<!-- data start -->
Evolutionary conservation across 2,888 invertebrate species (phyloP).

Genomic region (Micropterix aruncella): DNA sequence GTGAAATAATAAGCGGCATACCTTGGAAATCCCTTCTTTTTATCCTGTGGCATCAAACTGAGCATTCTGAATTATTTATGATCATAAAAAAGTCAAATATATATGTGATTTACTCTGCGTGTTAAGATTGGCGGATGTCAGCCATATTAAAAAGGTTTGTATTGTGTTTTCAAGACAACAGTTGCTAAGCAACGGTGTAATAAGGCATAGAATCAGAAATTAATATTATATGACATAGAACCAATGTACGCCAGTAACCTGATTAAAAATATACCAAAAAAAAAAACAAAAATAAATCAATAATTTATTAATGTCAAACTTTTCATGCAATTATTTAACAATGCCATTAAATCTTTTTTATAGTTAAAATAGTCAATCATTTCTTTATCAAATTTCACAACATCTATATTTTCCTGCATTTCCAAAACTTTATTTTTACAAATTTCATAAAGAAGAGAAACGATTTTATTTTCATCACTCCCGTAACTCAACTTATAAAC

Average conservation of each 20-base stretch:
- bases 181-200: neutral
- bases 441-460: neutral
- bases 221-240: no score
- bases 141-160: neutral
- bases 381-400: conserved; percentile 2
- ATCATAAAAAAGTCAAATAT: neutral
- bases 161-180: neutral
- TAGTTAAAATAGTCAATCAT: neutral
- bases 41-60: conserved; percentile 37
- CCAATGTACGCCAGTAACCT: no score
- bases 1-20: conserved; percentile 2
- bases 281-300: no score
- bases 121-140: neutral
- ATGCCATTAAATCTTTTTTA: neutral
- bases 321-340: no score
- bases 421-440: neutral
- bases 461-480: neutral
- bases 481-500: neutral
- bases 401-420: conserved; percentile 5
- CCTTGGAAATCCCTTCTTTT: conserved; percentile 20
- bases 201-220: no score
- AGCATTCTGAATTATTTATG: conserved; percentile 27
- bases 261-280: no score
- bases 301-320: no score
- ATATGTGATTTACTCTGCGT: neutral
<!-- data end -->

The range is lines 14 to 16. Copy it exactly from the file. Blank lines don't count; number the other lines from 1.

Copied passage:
- bases 1-20: conserved; percentile 2
- bases 281-300: no score
- bases 121-140: neutral